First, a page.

Then you should continue by running:

    umount /dev/sdb1
    fsck -y /dev/sdb1
    poweroff
    

    If the umount command complains that sdb1 is "not mounted", that is not a problem. We wanted it to be "not mounted" :).

  4. Remove the DVD/USB. Switch your computer on again, to boot from the SSD.

  • what about a flash drive, with ubuntu installed on it? – Kim André Jul 9 '15 at 14:58
  • I'l just try a flash drive with Ubuntu Gnome 15.04 on it. – Kim André Jul 9 '15 at 15:06
  • If only it is a testing device, it is best to recreate. – kyodake Jul 9 '15 at 15:11
  • yup that worked. tough i had to mount the SSD before i could umount it. hope i did id right. tough it worked anyways, but startup screen i see about 1 second is still messed up. – Kim André Jul 9 '15 at 15:17
  • Had the same issue in ubuntu 15.10. Applied the same solution. – kds Nov 10 '15 at 3:09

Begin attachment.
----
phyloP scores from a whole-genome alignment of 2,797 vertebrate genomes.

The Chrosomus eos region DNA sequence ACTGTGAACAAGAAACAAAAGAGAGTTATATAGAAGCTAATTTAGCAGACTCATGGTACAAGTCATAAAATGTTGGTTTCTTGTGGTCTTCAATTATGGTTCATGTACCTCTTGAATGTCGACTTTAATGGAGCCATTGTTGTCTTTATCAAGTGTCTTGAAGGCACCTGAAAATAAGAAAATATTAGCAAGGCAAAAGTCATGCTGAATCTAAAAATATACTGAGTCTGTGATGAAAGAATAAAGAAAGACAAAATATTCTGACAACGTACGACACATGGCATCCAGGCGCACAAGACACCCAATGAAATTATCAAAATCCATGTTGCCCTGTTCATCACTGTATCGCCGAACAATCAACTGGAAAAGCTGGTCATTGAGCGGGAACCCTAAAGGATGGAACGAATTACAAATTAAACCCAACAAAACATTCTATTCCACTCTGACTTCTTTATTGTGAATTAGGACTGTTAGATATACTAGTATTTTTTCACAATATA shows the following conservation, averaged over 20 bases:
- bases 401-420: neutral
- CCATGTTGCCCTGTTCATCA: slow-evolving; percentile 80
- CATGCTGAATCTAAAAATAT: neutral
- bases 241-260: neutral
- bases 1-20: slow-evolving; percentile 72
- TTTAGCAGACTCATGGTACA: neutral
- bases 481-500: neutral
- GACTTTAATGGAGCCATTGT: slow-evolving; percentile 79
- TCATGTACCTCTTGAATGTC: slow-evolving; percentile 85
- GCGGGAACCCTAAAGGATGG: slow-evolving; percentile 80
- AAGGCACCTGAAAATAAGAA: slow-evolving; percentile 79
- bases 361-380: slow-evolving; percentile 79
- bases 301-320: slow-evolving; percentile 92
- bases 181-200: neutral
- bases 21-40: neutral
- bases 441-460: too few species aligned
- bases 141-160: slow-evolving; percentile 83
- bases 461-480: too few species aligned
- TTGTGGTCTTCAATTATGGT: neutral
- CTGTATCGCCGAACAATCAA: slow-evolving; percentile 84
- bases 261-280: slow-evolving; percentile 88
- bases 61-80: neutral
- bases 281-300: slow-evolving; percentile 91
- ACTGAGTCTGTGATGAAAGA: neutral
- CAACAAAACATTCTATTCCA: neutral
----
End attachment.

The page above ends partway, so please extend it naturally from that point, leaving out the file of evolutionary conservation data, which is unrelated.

36

I don't know if u have solved your problem. What I did is :

sudo nano /etc/fstab

Then delete what you added there for sdb1 and then run:

sudo systemctl reboot

It says it's corrupted, so I don't know whats up about that, but I hope this could help someone who can't run their Linux.

  • 2
    I think this was the closest to my issue. I'd added something bad to fstab and couldn't figure out what it was. So cp /etf/fstab.orig /etc/fstab was my solution. Moral of the story: make a backup of your original fstab. – Sridhar Sarnobat Dec 18 '16 at 3:18
  • 1
    Your answer solver my issue. It looks like I had some entries about a swap area I never configured. So, I commented the last lines of the 'fstab' file. Then, I was able to return to my fresh installed system. – Joshua Salazar Feb 12 '18 at 0:39
  • Best thing ever. and live usb needed. Just commented out stupid ntfs partitions – Ufos May 20 at 15:25
26

I just had the case with Emergency mode. In my situation I followed an installation tutorial which suggested to edit some of the options for my mount points in /etc/fstab . By removing the extra options, my server rebooted without problems.

  • 6
    Welcome to AskUbuntu! It would be helpful if you could include a link to the tutorial you're referring to, or better yet, summarize the instructions within your answer. – user533208 May 10 '16 at 12:20